France: Less Work, More Time Off

How The French Get Months Off Without Taking A Pay Cut

Maier's bestseller, "Bonjour, Laziness," reveals her secrets on the art of pretending to work. The subtitle of the book is: "The art and necessity of doing the least possible in a corporation."

What is the art? "Because you have to be an actor," says Maier. "You're performing."

Did she have any idea when she wrote this book that it was going to be so popular with the French? "No," says Maier, laughing. "I'm very surprised."

Maier, who has a Ph.D. in psychoanalysis, isn't lazy. She's simply disillusioned with the French workplace, which she says values "busywork" and corporate politics over true productivity.

And her book has resonated beyond French borders. The rights have been sold to more than 20 countries, including the United States.

"Let's not forget that you wrote the book in your spare time because you're only working 20 hours a week," says Logan to Maier.

"Yes, it's true," says Maier. "It's true."

"So you must think Americans are insane?" asks Logan.

"No, because Americans, I think, believe more in future than French people. We, French people, right now we don't believe that the future will be better than now," says Maier. "We think that the future will be worse than now, so we don't have any reason to work."


"I don't know, maybe we are an old country. We're depressed," says Maier. "But the food is very good."

But that's exactly the kind of attitude that irks French entrepreneur Ari Zlotkin, president of Anne Fontaine, a successful French blouse company. "Working for me is what, is a very important value and is a good value," says Zlotkin, who manufactures in France, but has high-end boutiques across the globe, from New York to Tokyo. And there's no doubt in his mind which country's workers he prefers.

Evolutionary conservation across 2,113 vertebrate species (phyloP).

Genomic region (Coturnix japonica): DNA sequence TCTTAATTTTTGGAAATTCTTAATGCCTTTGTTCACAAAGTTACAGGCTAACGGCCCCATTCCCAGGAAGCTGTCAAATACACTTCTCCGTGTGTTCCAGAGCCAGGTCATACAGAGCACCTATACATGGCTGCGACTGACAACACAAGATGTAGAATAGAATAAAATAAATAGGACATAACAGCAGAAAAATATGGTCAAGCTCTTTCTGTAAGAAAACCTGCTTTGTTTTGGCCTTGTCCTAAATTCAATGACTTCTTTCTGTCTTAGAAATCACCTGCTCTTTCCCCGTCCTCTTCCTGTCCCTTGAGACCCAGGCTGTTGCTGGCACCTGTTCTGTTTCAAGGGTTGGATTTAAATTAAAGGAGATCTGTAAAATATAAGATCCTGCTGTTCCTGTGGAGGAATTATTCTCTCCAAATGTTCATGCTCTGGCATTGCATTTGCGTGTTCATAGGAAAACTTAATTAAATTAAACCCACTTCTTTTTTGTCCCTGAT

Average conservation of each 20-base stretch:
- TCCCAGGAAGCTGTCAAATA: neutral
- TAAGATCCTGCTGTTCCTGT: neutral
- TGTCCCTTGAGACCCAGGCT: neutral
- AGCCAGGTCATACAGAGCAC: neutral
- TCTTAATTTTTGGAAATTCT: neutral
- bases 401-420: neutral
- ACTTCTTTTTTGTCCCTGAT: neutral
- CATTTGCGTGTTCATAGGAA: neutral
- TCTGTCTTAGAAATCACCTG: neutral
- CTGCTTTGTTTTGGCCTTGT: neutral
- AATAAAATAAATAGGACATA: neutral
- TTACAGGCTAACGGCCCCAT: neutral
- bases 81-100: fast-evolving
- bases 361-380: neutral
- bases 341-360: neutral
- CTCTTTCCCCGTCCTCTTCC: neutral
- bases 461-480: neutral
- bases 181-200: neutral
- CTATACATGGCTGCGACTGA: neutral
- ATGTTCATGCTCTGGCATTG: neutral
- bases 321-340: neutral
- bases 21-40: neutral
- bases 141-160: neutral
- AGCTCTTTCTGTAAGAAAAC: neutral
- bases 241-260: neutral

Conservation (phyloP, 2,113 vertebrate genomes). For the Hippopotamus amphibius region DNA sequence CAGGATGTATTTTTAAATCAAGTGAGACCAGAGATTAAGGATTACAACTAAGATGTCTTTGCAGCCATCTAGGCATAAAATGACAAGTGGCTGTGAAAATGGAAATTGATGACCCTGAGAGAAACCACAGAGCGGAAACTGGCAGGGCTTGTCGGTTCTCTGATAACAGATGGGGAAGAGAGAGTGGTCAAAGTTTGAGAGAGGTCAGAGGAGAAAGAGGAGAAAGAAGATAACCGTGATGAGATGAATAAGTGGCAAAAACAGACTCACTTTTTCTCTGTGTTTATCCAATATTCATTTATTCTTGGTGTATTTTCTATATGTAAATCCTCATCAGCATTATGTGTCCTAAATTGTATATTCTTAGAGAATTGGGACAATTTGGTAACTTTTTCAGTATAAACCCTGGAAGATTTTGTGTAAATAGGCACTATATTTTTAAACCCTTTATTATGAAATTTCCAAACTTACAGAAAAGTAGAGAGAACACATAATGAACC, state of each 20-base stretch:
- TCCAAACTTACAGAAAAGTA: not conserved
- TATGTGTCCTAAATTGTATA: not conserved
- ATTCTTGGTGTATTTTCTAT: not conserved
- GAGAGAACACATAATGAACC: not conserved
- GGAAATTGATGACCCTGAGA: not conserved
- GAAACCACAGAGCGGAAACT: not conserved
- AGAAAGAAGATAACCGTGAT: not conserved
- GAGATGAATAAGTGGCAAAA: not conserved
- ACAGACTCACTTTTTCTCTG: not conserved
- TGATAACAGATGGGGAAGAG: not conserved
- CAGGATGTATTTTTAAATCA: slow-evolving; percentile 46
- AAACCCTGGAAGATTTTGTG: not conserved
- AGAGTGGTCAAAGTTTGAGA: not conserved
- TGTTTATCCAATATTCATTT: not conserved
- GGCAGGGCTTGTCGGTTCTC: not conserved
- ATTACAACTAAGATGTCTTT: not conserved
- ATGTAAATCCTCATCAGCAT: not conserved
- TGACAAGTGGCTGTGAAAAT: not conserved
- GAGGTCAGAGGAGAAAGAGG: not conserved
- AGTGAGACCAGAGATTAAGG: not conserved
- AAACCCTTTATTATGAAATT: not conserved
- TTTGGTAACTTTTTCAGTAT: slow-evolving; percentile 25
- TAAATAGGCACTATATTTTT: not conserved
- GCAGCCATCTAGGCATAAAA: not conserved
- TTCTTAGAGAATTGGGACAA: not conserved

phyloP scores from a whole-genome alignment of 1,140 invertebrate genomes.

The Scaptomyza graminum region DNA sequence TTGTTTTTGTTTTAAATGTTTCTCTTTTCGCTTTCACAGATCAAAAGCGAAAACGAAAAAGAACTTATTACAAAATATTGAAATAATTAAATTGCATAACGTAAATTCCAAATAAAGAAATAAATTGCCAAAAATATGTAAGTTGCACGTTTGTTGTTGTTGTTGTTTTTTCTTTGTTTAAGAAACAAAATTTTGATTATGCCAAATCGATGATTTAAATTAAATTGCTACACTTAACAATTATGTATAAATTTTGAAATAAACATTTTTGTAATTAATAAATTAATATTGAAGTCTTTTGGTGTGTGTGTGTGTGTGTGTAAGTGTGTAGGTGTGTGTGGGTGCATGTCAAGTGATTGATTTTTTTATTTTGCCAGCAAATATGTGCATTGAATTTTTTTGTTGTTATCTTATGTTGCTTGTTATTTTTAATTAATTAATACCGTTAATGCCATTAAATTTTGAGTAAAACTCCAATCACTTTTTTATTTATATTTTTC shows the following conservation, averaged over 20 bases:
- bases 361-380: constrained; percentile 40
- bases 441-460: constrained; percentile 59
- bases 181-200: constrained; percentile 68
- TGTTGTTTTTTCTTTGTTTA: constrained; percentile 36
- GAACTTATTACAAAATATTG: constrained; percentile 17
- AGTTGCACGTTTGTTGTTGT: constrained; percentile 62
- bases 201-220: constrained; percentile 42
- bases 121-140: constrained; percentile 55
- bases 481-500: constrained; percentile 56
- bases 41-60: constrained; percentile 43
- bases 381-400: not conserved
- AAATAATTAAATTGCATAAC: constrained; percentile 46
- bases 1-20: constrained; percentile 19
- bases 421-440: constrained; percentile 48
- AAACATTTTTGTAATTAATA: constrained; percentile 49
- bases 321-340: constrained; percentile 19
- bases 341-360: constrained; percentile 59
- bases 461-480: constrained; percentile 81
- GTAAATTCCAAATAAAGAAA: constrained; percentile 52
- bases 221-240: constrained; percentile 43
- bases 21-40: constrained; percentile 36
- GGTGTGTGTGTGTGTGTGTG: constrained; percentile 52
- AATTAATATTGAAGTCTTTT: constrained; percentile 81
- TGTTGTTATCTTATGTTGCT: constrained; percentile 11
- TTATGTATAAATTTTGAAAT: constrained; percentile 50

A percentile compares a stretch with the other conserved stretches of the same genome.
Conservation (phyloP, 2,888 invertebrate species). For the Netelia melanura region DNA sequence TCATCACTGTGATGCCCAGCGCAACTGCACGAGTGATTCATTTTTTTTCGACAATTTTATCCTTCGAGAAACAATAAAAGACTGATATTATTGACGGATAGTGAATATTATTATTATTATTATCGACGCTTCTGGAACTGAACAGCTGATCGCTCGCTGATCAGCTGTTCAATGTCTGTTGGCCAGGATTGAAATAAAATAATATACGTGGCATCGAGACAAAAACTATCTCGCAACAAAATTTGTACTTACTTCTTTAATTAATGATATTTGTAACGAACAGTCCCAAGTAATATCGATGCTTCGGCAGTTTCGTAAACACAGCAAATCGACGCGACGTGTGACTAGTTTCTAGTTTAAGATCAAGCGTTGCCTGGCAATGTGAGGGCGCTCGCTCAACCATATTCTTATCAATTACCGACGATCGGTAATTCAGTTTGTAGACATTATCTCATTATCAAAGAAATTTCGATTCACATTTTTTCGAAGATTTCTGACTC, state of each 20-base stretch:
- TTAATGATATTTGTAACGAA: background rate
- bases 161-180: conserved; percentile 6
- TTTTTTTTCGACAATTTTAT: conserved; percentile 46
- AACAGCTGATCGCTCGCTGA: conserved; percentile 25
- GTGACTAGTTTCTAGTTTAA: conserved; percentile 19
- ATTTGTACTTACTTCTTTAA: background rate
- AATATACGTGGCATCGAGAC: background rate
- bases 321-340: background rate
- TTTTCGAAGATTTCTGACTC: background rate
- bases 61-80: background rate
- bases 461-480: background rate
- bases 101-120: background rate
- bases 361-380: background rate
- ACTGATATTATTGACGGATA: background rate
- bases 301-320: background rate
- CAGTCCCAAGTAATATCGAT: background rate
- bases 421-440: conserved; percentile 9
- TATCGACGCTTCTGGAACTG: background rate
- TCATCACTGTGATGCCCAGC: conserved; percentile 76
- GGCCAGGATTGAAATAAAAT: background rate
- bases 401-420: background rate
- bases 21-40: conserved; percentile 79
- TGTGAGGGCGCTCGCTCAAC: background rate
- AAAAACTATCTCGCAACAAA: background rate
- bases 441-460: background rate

"In America, we don't lose time," says Zlotkin. "We don't lose time. In France, we lose a lot of time with, I mean, fixing social troubles. We lose a lot of time with things that are not related to the business we are doing."

Zlotkin also thinks that France's shorter work weeks and longer vacations are highly overrated.

"What about the argument that in France people have more leisure time, more time to enjoy themselves, the art of conversation, the long lunches?" asks Logan.

"I think it's a nice image. I'm not sure it's true," says Zlotkin. "What is sure is that statistically, since the 35 hours, people are staying longer in front of their TV."

"They're spending more time in front of the television?" asks Logan.

"Yeah, and also and, you know, also it's very nice to have more free time, but you must also have the money to be able to take advantage of this free time," says Zlotkin.

Ironically, some American companies, rather than being scared off by the lavish vacations and limited work weeks, are investing heavily in France. From Microsoft to Motorola, some 3,000 American companies have crossed the Atlantic, providing more than half a million French jobs.